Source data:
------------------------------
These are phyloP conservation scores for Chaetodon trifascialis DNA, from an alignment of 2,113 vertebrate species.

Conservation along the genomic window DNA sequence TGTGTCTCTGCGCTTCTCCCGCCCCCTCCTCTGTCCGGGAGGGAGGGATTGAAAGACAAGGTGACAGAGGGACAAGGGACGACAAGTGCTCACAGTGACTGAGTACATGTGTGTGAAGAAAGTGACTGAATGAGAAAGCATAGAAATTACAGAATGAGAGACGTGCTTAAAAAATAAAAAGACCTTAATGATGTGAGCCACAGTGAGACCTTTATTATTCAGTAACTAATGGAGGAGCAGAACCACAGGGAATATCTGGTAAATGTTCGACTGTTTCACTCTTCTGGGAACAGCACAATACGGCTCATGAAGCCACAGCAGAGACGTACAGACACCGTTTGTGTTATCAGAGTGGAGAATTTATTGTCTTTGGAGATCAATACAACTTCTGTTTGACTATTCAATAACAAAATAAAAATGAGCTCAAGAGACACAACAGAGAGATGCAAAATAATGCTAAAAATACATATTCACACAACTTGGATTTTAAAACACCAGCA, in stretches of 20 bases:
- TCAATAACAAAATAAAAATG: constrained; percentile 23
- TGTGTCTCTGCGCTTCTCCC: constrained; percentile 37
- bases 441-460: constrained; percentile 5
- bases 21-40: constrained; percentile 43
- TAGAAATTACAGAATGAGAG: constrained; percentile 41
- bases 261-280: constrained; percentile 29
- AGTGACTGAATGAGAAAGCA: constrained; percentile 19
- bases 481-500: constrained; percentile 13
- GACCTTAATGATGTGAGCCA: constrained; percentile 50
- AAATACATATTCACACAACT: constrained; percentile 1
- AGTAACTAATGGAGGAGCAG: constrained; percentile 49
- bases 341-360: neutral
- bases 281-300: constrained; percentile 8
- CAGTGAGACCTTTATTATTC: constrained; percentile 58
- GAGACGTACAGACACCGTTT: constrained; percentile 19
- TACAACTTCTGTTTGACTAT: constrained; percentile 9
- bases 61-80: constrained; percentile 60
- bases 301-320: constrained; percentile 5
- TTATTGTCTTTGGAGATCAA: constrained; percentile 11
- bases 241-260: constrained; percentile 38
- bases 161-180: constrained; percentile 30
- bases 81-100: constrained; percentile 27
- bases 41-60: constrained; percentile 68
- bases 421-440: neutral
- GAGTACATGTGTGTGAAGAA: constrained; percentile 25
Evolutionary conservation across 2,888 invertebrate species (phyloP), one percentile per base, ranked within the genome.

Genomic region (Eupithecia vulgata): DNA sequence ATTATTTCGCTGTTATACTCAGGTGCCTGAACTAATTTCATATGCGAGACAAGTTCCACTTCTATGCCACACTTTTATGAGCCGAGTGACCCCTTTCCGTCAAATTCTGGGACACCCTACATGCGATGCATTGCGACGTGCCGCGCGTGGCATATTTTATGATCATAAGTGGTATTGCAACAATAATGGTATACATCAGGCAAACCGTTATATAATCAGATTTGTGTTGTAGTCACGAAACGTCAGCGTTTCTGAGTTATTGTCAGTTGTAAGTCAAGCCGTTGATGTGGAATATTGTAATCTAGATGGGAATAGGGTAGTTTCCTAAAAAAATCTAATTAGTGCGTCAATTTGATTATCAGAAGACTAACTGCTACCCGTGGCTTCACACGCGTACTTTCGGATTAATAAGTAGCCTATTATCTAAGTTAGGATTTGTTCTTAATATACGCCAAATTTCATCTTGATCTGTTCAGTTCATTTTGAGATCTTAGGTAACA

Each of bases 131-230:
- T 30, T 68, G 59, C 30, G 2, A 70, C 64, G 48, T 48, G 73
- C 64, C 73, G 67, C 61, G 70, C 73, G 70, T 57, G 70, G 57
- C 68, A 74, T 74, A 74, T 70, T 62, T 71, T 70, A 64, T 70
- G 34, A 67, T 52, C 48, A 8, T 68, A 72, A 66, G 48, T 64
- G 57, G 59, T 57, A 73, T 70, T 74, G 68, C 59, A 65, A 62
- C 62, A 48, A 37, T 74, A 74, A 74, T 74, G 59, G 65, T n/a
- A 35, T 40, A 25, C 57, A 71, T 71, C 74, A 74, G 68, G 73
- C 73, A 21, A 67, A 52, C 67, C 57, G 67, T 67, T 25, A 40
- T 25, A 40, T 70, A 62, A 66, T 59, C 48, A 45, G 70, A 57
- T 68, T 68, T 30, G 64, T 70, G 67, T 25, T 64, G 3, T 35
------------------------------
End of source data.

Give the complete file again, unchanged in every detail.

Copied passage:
These are phyloP conservation scores for Chaetodon trifascialis DNA, from an alignment of 2,113 vertebrate species.

Conservation along the genomic window DNA sequence TGTGTCTCTGCGCTTCTCCCGCCCCCTCCTCTGTCCGGGAGGGAGGGATTGAAAGACAAGGTGACAGAGGGACAAGGGACGACAAGTGCTCACAGTGACTGAGTACATGTGTGTGAAGAAAGTGACTGAATGAGAAAGCATAGAAATTACAGAATGAGAGACGTGCTTAAAAAATAAAAAGACCTTAATGATGTGAGCCACAGTGAGACCTTTATTATTCAGTAACTAATGGAGGAGCAGAACCACAGGGAATATCTGGTAAATGTTCGACTGTTTCACTCTTCTGGGAACAGCACAATACGGCTCATGAAGCCACAGCAGAGACGTACAGACACCGTTTGTGTTATCAGAGTGGAGAATTTATTGTCTTTGGAGATCAATACAACTTCTGTTTGACTATTCAATAACAAAATAAAAATGAGCTCAAGAGACACAACAGAGAGATGCAAAATAATGCTAAAAATACATATTCACACAACTTGGATTTTAAAACACCAGCA, in stretches of 20 bases:
- TCAATAACAAAATAAAAATG: constrained; percentile 23
- TGTGTCTCTGCGCTTCTCCC: constrained; percentile 37
- bases 441-460: constrained; percentile 5
- bases 21-40: constrained; percentile 43
- TAGAAATTACAGAATGAGAG: constrained; percentile 41
- bases 261-280: constrained; percentile 29
- AGTGACTGAATGAGAAAGCA: constrained; percentile 19
- bases 481-500: constrained; percentile 13
- GACCTTAATGATGTGAGCCA: constrained; percentile 50
- AAATACATATTCACACAACT: constrained; percentile 1
- AGTAACTAATGGAGGAGCAG: constrained; percentile 49
- bases 341-360: neutral
- bases 281-300: constrained; percentile 8
- CAGTGAGACCTTTATTATTC: constrained; percentile 58
- GAGACGTACAGACACCGTTT: constrained; percentile 19
- TACAACTTCTGTTTGACTAT: constrained; percentile 9
- bases 61-80: constrained; percentile 60
- bases 301-320: constrained; percentile 5
- TTATTGTCTTTGGAGATCAA: constrained; percentile 11
- bases 241-260: constrained; percentile 38
- bases 161-180: constrained; percentile 30
- bases 81-100: constrained; percentile 27
- bases 41-60: constrained; percentile 68
- bases 421-440: neutral
- GAGTACATGTGTGTGAAGAA: constrained; percentile 25
Evolutionary conservation across 2,888 invertebrate species (phyloP), one percentile per base, ranked within the genome.

Genomic region (Eupithecia vulgata): DNA sequence ATTATTTCGCTGTTATACTCAGGTGCCTGAACTAATTTCATATGCGAGACAAGTTCCACTTCTATGCCACACTTTTATGAGCCGAGTGACCCCTTTCCGTCAAATTCTGGGACACCCTACATGCGATGCATTGCGACGTGCCGCGCGTGGCATATTTTATGATCATAAGTGGTATTGCAACAATAATGGTATACATCAGGCAAACCGTTATATAATCAGATTTGTGTTGTAGTCACGAAACGTCAGCGTTTCTGAGTTATTGTCAGTTGTAAGTCAAGCCGTTGATGTGGAATATTGTAATCTAGATGGGAATAGGGTAGTTTCCTAAAAAAATCTAATTAGTGCGTCAATTTGATTATCAGAAGACTAACTGCTACCCGTGGCTTCACACGCGTACTTTCGGATTAATAAGTAGCCTATTATCTAAGTTAGGATTTGTTCTTAATATACGCCAAATTTCATCTTGATCTGTTCAGTTCATTTTGAGATCTTAGGTAACA

Each of bases 131-230:
- T 30, T 68, G 59, C 30, G 2, A 70, C 64, G 48, T 48, G 73
- C 64, C 73, G 67, C 61, G 70, C 73, G 70, T 57, G 70, G 57
- C 68, A 74, T 74, A 74, T 70, T 62, T 71, T 70, A 64, T 70
- G 34, A 67, T 52, C 48, A 8, T 68, A 72, A 66, G 48, T 64
- G 57, G 59, T 57, A 73, T 70, T 74, G 68, C 59, A 65, A 62
- C 62, A 48, A 37, T 74, A 74, A 74, T 74, G 59, G 65, T n/a
- A 35, T 40, A 25, C 57, A 71, T 71, C 74, A 74, G 68, G 73
- C 73, A 21, A 67, A 52, C 67, C 57, G 67, T 67, T 25, A 40
- T 25, A 40, T 70, A 62, A 66, T 59, C 48, A 45, G 70, A 57
- T 68, T 68, T 30, G 64, T 70, G 67, T 25, T 64, G 3, T 35